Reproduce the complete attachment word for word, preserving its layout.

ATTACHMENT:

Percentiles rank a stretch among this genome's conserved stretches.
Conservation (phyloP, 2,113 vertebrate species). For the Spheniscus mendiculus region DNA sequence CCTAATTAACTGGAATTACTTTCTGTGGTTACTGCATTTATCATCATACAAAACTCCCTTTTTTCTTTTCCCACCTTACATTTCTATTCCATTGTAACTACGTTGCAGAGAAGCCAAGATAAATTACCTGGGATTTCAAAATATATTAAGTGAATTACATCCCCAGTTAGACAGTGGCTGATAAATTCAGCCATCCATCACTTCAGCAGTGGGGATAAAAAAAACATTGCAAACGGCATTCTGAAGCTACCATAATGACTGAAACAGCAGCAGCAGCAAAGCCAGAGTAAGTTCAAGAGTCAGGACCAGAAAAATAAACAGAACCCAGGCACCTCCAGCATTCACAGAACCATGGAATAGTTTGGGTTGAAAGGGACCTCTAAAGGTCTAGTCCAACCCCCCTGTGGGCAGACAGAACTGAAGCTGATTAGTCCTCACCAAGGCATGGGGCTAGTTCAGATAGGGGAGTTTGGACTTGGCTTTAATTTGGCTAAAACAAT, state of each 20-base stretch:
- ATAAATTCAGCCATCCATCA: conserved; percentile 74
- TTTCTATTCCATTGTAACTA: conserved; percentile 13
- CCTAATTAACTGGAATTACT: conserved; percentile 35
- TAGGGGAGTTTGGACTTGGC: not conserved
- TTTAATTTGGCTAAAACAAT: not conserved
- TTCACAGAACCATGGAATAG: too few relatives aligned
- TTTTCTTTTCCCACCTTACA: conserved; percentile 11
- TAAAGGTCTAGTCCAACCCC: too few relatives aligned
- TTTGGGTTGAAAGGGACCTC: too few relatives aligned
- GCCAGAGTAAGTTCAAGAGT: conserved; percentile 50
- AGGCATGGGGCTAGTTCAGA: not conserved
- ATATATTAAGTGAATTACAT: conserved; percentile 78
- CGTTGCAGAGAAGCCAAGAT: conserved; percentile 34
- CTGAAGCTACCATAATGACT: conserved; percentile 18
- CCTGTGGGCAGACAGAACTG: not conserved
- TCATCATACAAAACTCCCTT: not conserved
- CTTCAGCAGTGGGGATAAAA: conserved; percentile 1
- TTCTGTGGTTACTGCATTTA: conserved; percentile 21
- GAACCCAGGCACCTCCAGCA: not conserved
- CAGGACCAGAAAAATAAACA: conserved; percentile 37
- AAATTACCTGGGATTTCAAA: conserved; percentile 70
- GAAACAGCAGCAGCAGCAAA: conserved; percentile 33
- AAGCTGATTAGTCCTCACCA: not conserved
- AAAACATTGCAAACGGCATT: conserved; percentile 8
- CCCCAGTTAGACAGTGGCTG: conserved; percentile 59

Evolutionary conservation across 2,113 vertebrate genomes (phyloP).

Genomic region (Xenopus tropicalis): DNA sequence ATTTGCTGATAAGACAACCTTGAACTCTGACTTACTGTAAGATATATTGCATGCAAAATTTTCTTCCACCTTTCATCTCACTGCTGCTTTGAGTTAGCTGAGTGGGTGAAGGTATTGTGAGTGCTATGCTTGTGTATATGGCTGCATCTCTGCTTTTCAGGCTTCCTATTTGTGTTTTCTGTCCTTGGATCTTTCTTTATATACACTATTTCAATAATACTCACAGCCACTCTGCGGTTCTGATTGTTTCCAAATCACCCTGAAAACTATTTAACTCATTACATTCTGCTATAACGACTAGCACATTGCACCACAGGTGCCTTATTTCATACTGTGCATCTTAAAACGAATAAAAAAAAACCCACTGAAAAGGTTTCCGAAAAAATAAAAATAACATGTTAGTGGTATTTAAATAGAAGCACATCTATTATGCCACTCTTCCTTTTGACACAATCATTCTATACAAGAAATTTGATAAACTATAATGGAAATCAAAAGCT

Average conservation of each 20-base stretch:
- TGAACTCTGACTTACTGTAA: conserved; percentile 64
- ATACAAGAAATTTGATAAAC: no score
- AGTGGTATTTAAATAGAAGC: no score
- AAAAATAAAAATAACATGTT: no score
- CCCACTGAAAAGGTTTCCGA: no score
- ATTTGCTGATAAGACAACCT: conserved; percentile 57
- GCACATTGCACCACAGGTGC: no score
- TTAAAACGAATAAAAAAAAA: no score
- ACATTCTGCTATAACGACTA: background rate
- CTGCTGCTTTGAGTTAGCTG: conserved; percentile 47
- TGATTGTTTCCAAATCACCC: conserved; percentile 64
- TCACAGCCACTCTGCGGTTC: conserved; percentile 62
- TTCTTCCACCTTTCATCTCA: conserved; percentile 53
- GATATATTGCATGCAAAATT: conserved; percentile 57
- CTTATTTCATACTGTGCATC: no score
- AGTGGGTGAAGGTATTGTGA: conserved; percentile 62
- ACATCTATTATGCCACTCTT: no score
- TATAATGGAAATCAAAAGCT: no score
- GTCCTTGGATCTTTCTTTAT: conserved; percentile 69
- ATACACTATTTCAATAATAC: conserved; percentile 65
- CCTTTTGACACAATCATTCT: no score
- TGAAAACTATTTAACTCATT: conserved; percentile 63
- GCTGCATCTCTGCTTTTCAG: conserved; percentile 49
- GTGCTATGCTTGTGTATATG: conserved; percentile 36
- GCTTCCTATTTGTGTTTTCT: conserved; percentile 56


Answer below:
Percentiles rank a stretch among this genome's conserved stretches.
Conservation (phyloP, 2,113 vertebrate species). For the Spheniscus mendiculus region DNA sequence CCTAATTAACTGGAATTACTTTCTGTGGTTACTGCATTTATCATCATACAAAACTCCCTTTTTTCTTTTCCCACCTTACATTTCTATTCCATTGTAACTACGTTGCAGAGAAGCCAAGATAAATTACCTGGGATTTCAAAATATATTAAGTGAATTACATCCCCAGTTAGACAGTGGCTGATAAATTCAGCCATCCATCACTTCAGCAGTGGGGATAAAAAAAACATTGCAAACGGCATTCTGAAGCTACCATAATGACTGAAACAGCAGCAGCAGCAAAGCCAGAGTAAGTTCAAGAGTCAGGACCAGAAAAATAAACAGAACCCAGGCACCTCCAGCATTCACAGAACCATGGAATAGTTTGGGTTGAAAGGGACCTCTAAAGGTCTAGTCCAACCCCCCTGTGGGCAGACAGAACTGAAGCTGATTAGTCCTCACCAAGGCATGGGGCTAGTTCAGATAGGGGAGTTTGGACTTGGCTTTAATTTGGCTAAAACAAT, state of each 20-base stretch:
- ATAAATTCAGCCATCCATCA: conserved; percentile 74
- TTTCTATTCCATTGTAACTA: conserved; percentile 13
- CCTAATTAACTGGAATTACT: conserved; percentile 35
- TAGGGGAGTTTGGACTTGGC: not conserved
- TTTAATTTGGCTAAAACAAT: not conserved
- TTCACAGAACCATGGAATAG: too few relatives aligned
- TTTTCTTTTCCCACCTTACA: conserved; percentile 11
- TAAAGGTCTAGTCCAACCCC: too few relatives aligned
- TTTGGGTTGAAAGGGACCTC: too few relatives aligned
- GCCAGAGTAAGTTCAAGAGT: conserved; percentile 50
- AGGCATGGGGCTAGTTCAGA: not conserved
- ATATATTAAGTGAATTACAT: conserved; percentile 78
- CGTTGCAGAGAAGCCAAGAT: conserved; percentile 34
- CTGAAGCTACCATAATGACT: conserved; percentile 18
- CCTGTGGGCAGACAGAACTG: not conserved
- TCATCATACAAAACTCCCTT: not conserved
- CTTCAGCAGTGGGGATAAAA: conserved; percentile 1
- TTCTGTGGTTACTGCATTTA: conserved; percentile 21
- GAACCCAGGCACCTCCAGCA: not conserved
- CAGGACCAGAAAAATAAACA: conserved; percentile 37
- AAATTACCTGGGATTTCAAA: conserved; percentile 70
- GAAACAGCAGCAGCAGCAAA: conserved; percentile 33
- AAGCTGATTAGTCCTCACCA: not conserved
- AAAACATTGCAAACGGCATT: conserved; percentile 8
- CCCCAGTTAGACAGTGGCTG: conserved; percentile 59

Evolutionary conservation across 2,113 vertebrate genomes (phyloP).

Genomic region (Xenopus tropicalis): DNA sequence ATTTGCTGATAAGACAACCTTGAACTCTGACTTACTGTAAGATATATTGCATGCAAAATTTTCTTCCACCTTTCATCTCACTGCTGCTTTGAGTTAGCTGAGTGGGTGAAGGTATTGTGAGTGCTATGCTTGTGTATATGGCTGCATCTCTGCTTTTCAGGCTTCCTATTTGTGTTTTCTGTCCTTGGATCTTTCTTTATATACACTATTTCAATAATACTCACAGCCACTCTGCGGTTCTGATTGTTTCCAAATCACCCTGAAAACTATTTAACTCATTACATTCTGCTATAACGACTAGCACATTGCACCACAGGTGCCTTATTTCATACTGTGCATCTTAAAACGAATAAAAAAAAACCCACTGAAAAGGTTTCCGAAAAAATAAAAATAACATGTTAGTGGTATTTAAATAGAAGCACATCTATTATGCCACTCTTCCTTTTGACACAATCATTCTATACAAGAAATTTGATAAACTATAATGGAAATCAAAAGCT

Average conservation of each 20-base stretch:
- TGAACTCTGACTTACTGTAA: conserved; percentile 64
- ATACAAGAAATTTGATAAAC: no score
- AGTGGTATTTAAATAGAAGC: no score
- AAAAATAAAAATAACATGTT: no score
- CCCACTGAAAAGGTTTCCGA: no score
- ATTTGCTGATAAGACAACCT: conserved; percentile 57
- GCACATTGCACCACAGGTGC: no score
- TTAAAACGAATAAAAAAAAA: no score
- ACATTCTGCTATAACGACTA: background rate
- CTGCTGCTTTGAGTTAGCTG: conserved; percentile 47
- TGATTGTTTCCAAATCACCC: conserved; percentile 64
- TCACAGCCACTCTGCGGTTC: conserved; percentile 62
- TTCTTCCACCTTTCATCTCA: conserved; percentile 53
- GATATATTGCATGCAAAATT: conserved; percentile 57
- CTTATTTCATACTGTGCATC: no score
- AGTGGGTGAAGGTATTGTGA: conserved; percentile 62
- ACATCTATTATGCCACTCTT: no score
- TATAATGGAAATCAAAAGCT: no score
- GTCCTTGGATCTTTCTTTAT: conserved; percentile 69
- ATACACTATTTCAATAATAC: conserved; percentile 65
- CCTTTTGACACAATCATTCT: no score
- TGAAAACTATTTAACTCATT: conserved; percentile 63
- GCTGCATCTCTGCTTTTCAG: conserved; percentile 49
- GTGCTATGCTTGTGTATATG: conserved; percentile 36
- GCTTCCTATTTGTGTTTTCT: conserved; percentile 56